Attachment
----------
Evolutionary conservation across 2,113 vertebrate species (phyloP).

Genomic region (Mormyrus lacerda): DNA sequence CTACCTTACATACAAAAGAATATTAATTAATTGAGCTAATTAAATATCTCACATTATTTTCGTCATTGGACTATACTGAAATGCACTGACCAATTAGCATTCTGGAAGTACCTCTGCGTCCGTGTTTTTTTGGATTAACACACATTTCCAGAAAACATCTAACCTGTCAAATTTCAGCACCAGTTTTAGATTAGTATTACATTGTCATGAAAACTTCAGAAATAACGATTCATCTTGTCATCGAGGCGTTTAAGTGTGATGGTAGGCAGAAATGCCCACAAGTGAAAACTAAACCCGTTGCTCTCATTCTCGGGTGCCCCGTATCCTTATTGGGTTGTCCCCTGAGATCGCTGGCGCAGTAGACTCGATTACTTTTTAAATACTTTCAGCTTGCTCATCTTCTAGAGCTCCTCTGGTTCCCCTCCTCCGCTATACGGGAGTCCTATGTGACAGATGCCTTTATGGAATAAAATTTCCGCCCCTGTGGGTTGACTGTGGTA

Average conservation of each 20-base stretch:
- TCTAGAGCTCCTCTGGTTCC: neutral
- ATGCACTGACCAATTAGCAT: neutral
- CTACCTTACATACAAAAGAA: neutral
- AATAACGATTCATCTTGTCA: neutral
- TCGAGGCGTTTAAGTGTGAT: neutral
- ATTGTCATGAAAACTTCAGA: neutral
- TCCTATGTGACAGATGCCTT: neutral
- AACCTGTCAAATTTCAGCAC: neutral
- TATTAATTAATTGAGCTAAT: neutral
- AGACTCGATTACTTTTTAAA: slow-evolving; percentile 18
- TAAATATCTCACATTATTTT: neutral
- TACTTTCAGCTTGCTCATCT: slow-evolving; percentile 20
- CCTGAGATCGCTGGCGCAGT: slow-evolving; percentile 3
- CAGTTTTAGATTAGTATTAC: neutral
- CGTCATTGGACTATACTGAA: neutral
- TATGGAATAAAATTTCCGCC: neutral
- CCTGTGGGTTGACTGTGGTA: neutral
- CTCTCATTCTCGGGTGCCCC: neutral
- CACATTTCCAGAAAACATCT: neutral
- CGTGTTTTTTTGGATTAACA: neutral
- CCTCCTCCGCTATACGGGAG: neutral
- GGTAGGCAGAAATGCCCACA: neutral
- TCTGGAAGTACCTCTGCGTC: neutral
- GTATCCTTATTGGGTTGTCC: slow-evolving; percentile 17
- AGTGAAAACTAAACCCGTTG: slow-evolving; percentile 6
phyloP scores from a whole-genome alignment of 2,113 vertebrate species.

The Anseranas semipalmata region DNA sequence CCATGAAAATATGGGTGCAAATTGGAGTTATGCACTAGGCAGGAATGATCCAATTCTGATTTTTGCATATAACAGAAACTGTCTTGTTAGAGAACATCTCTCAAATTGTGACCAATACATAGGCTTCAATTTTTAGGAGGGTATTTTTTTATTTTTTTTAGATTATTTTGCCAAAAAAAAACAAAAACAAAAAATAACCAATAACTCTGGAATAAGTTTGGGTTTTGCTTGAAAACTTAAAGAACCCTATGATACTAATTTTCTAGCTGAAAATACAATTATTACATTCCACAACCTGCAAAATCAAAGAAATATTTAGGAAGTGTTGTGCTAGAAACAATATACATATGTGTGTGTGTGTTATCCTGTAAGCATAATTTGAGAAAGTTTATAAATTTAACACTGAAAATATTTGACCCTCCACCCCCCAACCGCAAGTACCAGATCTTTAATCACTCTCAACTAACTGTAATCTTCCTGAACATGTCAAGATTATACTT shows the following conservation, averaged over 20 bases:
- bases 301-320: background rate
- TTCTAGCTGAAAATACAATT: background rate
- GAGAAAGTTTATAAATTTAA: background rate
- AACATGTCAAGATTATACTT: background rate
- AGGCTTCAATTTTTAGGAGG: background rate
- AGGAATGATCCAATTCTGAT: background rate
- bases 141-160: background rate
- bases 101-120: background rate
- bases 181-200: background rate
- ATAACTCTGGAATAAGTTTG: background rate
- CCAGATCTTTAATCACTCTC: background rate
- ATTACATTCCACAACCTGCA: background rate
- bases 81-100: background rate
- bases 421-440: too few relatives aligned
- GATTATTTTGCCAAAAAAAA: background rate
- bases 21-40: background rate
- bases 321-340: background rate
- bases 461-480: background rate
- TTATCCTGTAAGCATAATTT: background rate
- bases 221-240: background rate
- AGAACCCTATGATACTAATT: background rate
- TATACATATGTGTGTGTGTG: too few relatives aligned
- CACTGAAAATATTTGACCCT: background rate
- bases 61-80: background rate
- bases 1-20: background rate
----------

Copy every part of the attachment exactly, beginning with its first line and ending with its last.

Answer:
Evolutionary conservation across 2,113 vertebrate species (phyloP).

Genomic region (Mormyrus lacerda): DNA sequence CTACCTTACATACAAAAGAATATTAATTAATTGAGCTAATTAAATATCTCACATTATTTTCGTCATTGGACTATACTGAAATGCACTGACCAATTAGCATTCTGGAAGTACCTCTGCGTCCGTGTTTTTTTGGATTAACACACATTTCCAGAAAACATCTAACCTGTCAAATTTCAGCACCAGTTTTAGATTAGTATTACATTGTCATGAAAACTTCAGAAATAACGATTCATCTTGTCATCGAGGCGTTTAAGTGTGATGGTAGGCAGAAATGCCCACAAGTGAAAACTAAACCCGTTGCTCTCATTCTCGGGTGCCCCGTATCCTTATTGGGTTGTCCCCTGAGATCGCTGGCGCAGTAGACTCGATTACTTTTTAAATACTTTCAGCTTGCTCATCTTCTAGAGCTCCTCTGGTTCCCCTCCTCCGCTATACGGGAGTCCTATGTGACAGATGCCTTTATGGAATAAAATTTCCGCCCCTGTGGGTTGACTGTGGTA

Average conservation of each 20-base stretch:
- TCTAGAGCTCCTCTGGTTCC: neutral
- ATGCACTGACCAATTAGCAT: neutral
- CTACCTTACATACAAAAGAA: neutral
- AATAACGATTCATCTTGTCA: neutral
- TCGAGGCGTTTAAGTGTGAT: neutral
- ATTGTCATGAAAACTTCAGA: neutral
- TCCTATGTGACAGATGCCTT: neutral
- AACCTGTCAAATTTCAGCAC: neutral
- TATTAATTAATTGAGCTAAT: neutral
- AGACTCGATTACTTTTTAAA: slow-evolving; percentile 18
- TAAATATCTCACATTATTTT: neutral
- TACTTTCAGCTTGCTCATCT: slow-evolving; percentile 20
- CCTGAGATCGCTGGCGCAGT: slow-evolving; percentile 3
- CAGTTTTAGATTAGTATTAC: neutral
- CGTCATTGGACTATACTGAA: neutral
- TATGGAATAAAATTTCCGCC: neutral
- CCTGTGGGTTGACTGTGGTA: neutral
- CTCTCATTCTCGGGTGCCCC: neutral
- CACATTTCCAGAAAACATCT: neutral
- CGTGTTTTTTTGGATTAACA: neutral
- CCTCCTCCGCTATACGGGAG: neutral
- GGTAGGCAGAAATGCCCACA: neutral
- TCTGGAAGTACCTCTGCGTC: neutral
- GTATCCTTATTGGGTTGTCC: slow-evolving; percentile 17
- AGTGAAAACTAAACCCGTTG: slow-evolving; percentile 6
phyloP scores from a whole-genome alignment of 2,113 vertebrate species.

The Anseranas semipalmata region DNA sequence CCATGAAAATATGGGTGCAAATTGGAGTTATGCACTAGGCAGGAATGATCCAATTCTGATTTTTGCATATAACAGAAACTGTCTTGTTAGAGAACATCTCTCAAATTGTGACCAATACATAGGCTTCAATTTTTAGGAGGGTATTTTTTTATTTTTTTTAGATTATTTTGCCAAAAAAAAACAAAAACAAAAAATAACCAATAACTCTGGAATAAGTTTGGGTTTTGCTTGAAAACTTAAAGAACCCTATGATACTAATTTTCTAGCTGAAAATACAATTATTACATTCCACAACCTGCAAAATCAAAGAAATATTTAGGAAGTGTTGTGCTAGAAACAATATACATATGTGTGTGTGTGTTATCCTGTAAGCATAATTTGAGAAAGTTTATAAATTTAACACTGAAAATATTTGACCCTCCACCCCCCAACCGCAAGTACCAGATCTTTAATCACTCTCAACTAACTGTAATCTTCCTGAACATGTCAAGATTATACTT shows the following conservation, averaged over 20 bases:
- bases 301-320: background rate
- TTCTAGCTGAAAATACAATT: background rate
- GAGAAAGTTTATAAATTTAA: background rate
- AACATGTCAAGATTATACTT: background rate
- AGGCTTCAATTTTTAGGAGG: background rate
- AGGAATGATCCAATTCTGAT: background rate
- bases 141-160: background rate
- bases 101-120: background rate
- bases 181-200: background rate
- ATAACTCTGGAATAAGTTTG: background rate
- CCAGATCTTTAATCACTCTC: background rate
- ATTACATTCCACAACCTGCA: background rate
- bases 81-100: background rate
- bases 421-440: too few relatives aligned
- GATTATTTTGCCAAAAAAAA: background rate
- bases 21-40: background rate
- bases 321-340: background rate
- bases 461-480: background rate
- TTATCCTGTAAGCATAATTT: background rate
- bases 221-240: background rate
- AGAACCCTATGATACTAATT: background rate
- TATACATATGTGTGTGTGTG: too few relatives aligned
- CACTGAAAATATTTGACCCT: background rate
- bases 61-80: background rate
- bases 1-20: background rate